In 2013, commodity hardware and computing capacity for storing and processing large and small volumes of data are easily available on demand. The bigger issues pertain to questions of how to scale data processing, handle data diversity, manage infrastructure costs, decide which technologies work best for different contexts and problems, and build products from the insights and intelligence that the data is presenting to you.
The Fifth Elephant 2013 is a three-day workshop and conference on big data, storage and analytics, with product demos and hacker corners.
Event format, themes and submission guidelines #
The Fifth Elephant 2013 invites proposals on use cases and real-life examples. Tell us what specific problem you faced, which technology/tools worked for your use case and why, how you have developed business intelligence on the data you are collecting, and analytics tools and techniques you employ. Our preference is for showcasing original work with clear take-aways for the audience. Please emphasize these in your proposal.
The conference will have two parallel tracks on 12th and 13th July:
- Storage: OLTP, messaging and notifications, databases and big data, NoSQL
- Analytics: Metrics and tools, cloud computing, mathematical modelling and statistical analysis, visualization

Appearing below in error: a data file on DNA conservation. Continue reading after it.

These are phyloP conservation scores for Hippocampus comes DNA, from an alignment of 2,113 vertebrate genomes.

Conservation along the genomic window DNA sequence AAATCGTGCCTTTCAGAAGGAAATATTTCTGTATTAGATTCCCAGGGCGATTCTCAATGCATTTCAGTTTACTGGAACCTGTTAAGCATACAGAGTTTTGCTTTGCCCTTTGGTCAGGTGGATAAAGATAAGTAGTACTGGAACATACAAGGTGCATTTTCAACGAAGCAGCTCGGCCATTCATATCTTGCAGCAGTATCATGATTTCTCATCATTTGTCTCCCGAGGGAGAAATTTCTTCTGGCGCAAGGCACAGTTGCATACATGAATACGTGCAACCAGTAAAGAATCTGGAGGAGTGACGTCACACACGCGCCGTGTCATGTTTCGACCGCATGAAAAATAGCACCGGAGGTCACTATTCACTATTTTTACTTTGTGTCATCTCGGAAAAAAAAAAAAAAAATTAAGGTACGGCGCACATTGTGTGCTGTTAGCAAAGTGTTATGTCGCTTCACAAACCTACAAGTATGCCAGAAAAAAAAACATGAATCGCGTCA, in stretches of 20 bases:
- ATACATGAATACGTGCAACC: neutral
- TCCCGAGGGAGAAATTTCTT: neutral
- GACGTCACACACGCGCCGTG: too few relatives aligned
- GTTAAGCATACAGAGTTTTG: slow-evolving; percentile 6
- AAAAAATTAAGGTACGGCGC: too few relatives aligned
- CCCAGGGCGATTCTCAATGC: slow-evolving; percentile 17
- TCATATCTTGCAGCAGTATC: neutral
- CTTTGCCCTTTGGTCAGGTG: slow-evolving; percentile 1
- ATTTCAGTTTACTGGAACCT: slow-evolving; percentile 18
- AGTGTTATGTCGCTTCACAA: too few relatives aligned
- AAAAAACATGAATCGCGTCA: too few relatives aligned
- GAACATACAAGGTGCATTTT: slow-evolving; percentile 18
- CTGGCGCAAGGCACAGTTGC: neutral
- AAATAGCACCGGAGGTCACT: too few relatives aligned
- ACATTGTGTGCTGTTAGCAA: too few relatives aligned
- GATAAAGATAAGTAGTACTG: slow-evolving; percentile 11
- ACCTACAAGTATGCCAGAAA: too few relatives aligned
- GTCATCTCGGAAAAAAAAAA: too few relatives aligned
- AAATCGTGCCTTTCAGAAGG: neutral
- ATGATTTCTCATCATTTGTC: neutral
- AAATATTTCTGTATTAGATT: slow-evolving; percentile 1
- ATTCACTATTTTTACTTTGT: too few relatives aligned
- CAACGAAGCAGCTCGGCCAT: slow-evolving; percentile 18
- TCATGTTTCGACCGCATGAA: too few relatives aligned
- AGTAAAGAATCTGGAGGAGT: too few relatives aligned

This year we are adding a preliminary day of workshops, on 11th July, to provide attendees more in-depth, hands-on training on open source frameworks and tools (Pig, Hadoop, Hive, etc), commercial solutions (sponsored), programming languages such as R, and visualization techniques and tricks, among others.
Product demos and sponsored sessions #
We have a demo track for startups and companies who want to showcase their product to customers at The Fifth Elephant 2013 and get feedback. Slots are also open for 4-6 sponsored sessions for companies who want to talk about their technologies and reach out to developers, CTOs, CIOs and product managers at The Fifth Elephant. For more information on demo and sponsored session proposals, write to email@example.com.
Commitment to open source #
HasGeek believes in open source as the foundation of the internet. Our aim is to strengthen these foundations for future generations. If your talk describes a codebase for developers to work with, we require that it is available under a license that does not impose itself on subsequent work. This is typically a permissive open source license (almost anything that is listed at opensource.org/licenses and is not GPL or AGPL), but restrictive and commercial licenses are also considered depending on how they affect the developer’s relationship with the user.
If you’d like to showcase commercial work that makes money for you, please consider supporting the event with a sponsorship.
Proposal selection process #
Voting is open to attendees who have purchased event tickets. If there is a proposal you find notable, please vote for it and leave a comment to initiate discussions. Your vote will be reflected immediately, but will be counted towards selections only if you purchase a ticket. Proposals will also be evaluated by a program committee consisting of:
- Gopal Vijayraghavan, Hortonworks
- Govind Kanshi, Microsoft
- Joydeep Sen Sharma, Qubole
- Srinivasan Seshadri (Sesh), Boltell